Dragons forward Jeremy Latimore will finally fulfil a promise to play one final season with former Parramatta team-mate Jimmy Grehan after announcing his retirement from the NRL at the end of St George Illawarra's Telstra Premiership campaign.
At the end of every season since 2012, Latimore has told Grehan that they would play together and each time he has reneged on the annual vow after being offered another one-year deal with an NRL club.
Latimore even discussed going to Super League with Grehan, who had a stint with Castleford Tigers before returning home to play for Illawarra Cutters in 2012.
However, the veteran prop, who returns from a knee injury in Sunday's match against Parramatta at Netstrata Jubilee Stadium, has since played for Penrith, Cronulla and the Dragons.
"We were lucky enough to play at the Cutters together when I got back from the UK and from then he just picked up contracts," Grehan said. "I think he might have even got a two-year deal at Penrith one time.
"Every year he says, 'if nothing comes up we'll get together again' and I've just been trying to push out year after year waiting for him but I don't think I've got too many more left in me."
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After 177 NRL matches over 11 seasons for the Eels (2009), Warriors (2010-11), Dragons (2012, 2018-19), Panthers (2013-16) and Sharks (2017), Latimore is considered the game's ultimate journeyman. He also represented the Prime Minister's XIII in 2015 against PNG.
The 32-year-old has only started in 19 NRL matches but is considered a valuable member of any squad and is popular among team-mates wherever he has played.
"He is a good bloke to have around the team," St George Illawarra prop Paul Vaughan said. "He always lightens the mood when it needs to be lightened and he is a good squad player, you know you can always rely on him when he is on the field."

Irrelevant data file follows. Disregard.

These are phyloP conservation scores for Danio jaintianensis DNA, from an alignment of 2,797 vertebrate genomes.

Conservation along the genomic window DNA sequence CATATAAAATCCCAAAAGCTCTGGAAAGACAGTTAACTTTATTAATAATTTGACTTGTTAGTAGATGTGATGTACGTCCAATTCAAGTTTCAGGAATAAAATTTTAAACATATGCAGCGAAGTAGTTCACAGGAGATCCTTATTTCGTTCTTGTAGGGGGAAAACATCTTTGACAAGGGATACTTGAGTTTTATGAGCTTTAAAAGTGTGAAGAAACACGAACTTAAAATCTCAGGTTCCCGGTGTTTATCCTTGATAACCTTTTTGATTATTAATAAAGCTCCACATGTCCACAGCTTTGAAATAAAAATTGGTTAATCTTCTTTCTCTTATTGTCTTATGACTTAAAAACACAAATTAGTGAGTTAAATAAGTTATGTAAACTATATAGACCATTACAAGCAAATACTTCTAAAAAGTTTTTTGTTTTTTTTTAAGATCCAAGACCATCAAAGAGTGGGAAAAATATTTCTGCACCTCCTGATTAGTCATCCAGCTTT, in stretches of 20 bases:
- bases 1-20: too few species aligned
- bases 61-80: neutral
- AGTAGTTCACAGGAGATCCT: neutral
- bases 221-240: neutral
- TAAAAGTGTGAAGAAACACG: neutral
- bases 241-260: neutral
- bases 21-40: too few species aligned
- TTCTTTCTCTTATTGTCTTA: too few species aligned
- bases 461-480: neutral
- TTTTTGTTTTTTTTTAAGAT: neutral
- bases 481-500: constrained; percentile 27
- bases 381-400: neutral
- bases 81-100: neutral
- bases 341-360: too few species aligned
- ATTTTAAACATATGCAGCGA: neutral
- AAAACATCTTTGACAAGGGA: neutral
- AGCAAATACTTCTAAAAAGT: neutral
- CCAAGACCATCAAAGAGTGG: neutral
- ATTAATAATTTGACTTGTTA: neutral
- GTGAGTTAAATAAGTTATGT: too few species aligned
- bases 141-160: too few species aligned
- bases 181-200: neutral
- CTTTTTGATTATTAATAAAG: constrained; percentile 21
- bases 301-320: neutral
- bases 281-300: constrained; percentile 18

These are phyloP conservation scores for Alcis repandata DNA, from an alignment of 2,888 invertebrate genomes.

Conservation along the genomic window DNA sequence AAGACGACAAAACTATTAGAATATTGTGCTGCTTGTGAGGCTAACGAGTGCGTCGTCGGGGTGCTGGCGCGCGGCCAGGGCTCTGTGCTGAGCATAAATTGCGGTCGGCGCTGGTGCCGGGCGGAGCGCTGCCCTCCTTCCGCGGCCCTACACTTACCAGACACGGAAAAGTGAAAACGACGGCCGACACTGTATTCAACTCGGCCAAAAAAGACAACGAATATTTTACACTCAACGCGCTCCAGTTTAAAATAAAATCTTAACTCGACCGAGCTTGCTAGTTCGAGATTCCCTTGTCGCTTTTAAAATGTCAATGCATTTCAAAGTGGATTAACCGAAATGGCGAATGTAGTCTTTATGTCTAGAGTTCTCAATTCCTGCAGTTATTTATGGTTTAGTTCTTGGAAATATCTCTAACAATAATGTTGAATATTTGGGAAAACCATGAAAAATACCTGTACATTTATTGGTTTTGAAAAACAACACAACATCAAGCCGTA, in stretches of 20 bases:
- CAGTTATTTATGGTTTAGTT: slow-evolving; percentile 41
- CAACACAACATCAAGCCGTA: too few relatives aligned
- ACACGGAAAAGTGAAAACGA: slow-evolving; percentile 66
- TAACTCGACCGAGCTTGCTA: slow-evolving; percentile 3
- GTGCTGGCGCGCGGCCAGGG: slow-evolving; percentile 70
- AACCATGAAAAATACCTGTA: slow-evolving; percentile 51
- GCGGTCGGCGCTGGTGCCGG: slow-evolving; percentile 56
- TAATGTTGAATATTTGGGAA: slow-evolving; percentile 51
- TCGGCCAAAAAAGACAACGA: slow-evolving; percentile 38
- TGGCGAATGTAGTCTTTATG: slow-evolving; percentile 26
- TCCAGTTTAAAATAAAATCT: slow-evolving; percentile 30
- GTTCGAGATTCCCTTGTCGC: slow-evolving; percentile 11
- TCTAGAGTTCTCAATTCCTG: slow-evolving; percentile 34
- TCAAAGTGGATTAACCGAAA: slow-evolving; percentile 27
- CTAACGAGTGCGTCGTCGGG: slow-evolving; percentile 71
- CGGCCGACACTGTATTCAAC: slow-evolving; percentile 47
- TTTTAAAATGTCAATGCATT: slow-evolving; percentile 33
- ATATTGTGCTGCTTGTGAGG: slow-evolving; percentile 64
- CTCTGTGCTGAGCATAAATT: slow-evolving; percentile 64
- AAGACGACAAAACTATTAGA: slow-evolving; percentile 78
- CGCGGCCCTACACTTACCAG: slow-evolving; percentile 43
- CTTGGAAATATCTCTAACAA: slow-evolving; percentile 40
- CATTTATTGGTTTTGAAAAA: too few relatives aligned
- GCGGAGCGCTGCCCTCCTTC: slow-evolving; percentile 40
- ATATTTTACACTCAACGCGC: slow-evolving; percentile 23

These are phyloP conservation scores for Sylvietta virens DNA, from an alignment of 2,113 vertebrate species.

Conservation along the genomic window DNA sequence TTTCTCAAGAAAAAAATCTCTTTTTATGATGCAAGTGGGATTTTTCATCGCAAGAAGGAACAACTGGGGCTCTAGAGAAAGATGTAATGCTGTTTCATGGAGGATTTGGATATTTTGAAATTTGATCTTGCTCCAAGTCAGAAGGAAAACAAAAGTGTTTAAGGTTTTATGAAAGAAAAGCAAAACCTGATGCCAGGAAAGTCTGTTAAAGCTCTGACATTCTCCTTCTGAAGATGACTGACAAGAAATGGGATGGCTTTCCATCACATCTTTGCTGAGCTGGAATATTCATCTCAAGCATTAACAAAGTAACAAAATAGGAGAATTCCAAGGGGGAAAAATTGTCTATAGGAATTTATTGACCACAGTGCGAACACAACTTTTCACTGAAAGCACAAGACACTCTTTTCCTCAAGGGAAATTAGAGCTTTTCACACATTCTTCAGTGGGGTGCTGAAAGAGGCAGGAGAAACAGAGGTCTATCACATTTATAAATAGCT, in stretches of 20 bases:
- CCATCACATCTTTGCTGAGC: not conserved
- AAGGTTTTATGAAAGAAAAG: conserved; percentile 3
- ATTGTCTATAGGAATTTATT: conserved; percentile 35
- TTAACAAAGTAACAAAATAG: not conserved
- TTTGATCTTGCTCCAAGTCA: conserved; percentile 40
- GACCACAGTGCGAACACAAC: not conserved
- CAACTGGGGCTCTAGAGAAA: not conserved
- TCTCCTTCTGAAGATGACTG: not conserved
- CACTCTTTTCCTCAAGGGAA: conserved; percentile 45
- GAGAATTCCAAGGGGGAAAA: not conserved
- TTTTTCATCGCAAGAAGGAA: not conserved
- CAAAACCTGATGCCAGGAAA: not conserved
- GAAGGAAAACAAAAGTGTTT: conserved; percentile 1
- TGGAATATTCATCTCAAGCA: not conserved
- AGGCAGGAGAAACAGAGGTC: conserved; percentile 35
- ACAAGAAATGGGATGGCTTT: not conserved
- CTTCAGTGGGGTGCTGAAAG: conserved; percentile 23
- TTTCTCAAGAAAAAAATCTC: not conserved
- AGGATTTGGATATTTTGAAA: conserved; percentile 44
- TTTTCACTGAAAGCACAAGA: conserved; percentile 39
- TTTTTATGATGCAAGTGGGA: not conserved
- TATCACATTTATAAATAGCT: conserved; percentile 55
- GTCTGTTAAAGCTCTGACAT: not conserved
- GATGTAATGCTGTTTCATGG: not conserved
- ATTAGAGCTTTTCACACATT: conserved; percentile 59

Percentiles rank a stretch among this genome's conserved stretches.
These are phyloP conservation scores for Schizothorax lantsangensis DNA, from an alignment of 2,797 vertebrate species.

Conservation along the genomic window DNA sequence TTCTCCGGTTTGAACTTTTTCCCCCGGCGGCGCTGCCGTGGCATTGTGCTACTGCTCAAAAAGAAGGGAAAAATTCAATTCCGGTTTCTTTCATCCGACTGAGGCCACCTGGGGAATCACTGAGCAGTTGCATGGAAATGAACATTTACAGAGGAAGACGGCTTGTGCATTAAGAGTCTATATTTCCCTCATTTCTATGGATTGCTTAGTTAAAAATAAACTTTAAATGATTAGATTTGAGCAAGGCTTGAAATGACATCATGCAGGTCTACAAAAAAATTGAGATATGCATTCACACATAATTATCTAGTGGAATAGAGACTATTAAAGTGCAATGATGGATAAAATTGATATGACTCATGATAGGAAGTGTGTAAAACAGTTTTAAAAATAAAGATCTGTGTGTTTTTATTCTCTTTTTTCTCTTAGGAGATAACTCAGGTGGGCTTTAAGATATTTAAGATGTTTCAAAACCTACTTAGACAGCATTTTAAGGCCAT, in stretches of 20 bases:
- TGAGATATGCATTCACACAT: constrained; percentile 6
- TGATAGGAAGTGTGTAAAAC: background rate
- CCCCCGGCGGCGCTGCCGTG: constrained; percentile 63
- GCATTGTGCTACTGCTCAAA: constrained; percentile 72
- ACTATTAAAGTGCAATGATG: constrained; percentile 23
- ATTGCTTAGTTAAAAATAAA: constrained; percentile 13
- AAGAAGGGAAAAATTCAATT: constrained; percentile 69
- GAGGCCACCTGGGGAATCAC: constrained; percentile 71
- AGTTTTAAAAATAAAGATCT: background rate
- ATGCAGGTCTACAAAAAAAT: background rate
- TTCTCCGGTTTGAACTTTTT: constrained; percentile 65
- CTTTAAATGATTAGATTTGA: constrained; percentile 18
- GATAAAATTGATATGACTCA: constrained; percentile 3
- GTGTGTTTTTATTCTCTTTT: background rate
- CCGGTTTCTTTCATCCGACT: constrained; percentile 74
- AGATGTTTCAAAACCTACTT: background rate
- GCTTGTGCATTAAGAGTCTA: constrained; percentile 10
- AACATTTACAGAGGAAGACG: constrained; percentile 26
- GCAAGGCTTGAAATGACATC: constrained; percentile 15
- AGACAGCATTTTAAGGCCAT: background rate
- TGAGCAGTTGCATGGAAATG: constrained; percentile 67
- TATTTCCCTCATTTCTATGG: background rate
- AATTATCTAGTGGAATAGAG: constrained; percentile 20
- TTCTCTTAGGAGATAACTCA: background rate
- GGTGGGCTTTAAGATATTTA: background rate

A Port Macquarie Sharks junior, Latimore joined Cronulla in 2006 before moving to the Eels.
"When I went to Parramatta the first person I interacted with was him," Grehan said. "We had to go on a camp to the Central Coast and he rang me and said 'you're coming from Wollongong, what if we share a lift'.
"I remember picking him up and he had said 'I'm the big goofy looking bloke with the silly hat'. He was right. I was thinking this bloke isn't a footy player, let alone a front-rower, but he has done alright for himself."
Off the field, Latimore completed a Bachelor of Business degree in 2016 and he has been a keen advocate for player education in his role as a director of the RLPA.
RLPA general manager of stakeholder relations Clint Newton said it was an indication of how widely respected his former Panthers team-mate was within the game that Latimore had been welcomed back by clubs he'd previously played for.
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"From the time that I met him he has always been about helping other people and he is also so relatable which is why he gets on with so many other people," Newton said. "He would bounce around with his big smile and his big laugh and connect with all people of different ages, different cultures and different playing abilities.
"It can be challenging if you've got a wife and kids moving from club to club but knowing that you are always welcome back at a club speaks volumes and Jeremy can be really proud of himself in that he did the best he could with the tools he had and that's all you can ever ask for in a team-mate and a player in the NRL.
"I think the biggest thing that Jeremey has done in the last few years outside of what he was doing in his day-to-day stuff at club land was to add value and make a contribution to the collective group of players. That is a really selfless act. That's why he is respected and that is why he will always be respected."
After his playing commitments with St George Illawarra finish at the end of the season, Latimore will work as a mortgage broker with former Sharks and Dragons fullback Tony Caine, who is a director of Next Lending Solutions.
"Nothing's ever guaranteed for me, I've been on year to year contracts and I've treated every year like it could be my last," Latimore said.
"Being a professional footballer's a great job and I've never taken it for granted. That's the mindset I've had the last few years, I just love coming to training and being around the boys."
While his battle with an ongoing knee injury helped convince Latimore that now was the right time to end his NRL career, he also wanted to honour his promise to play with Grehan.
"If I had of gone again I don't know if the old boy would've been able to play again next year," Latimore said. "He's aging very quickly. I'll have to get him in shape, he'll probably sell me as a package deal so he can get a spot. He'll probably take my money too."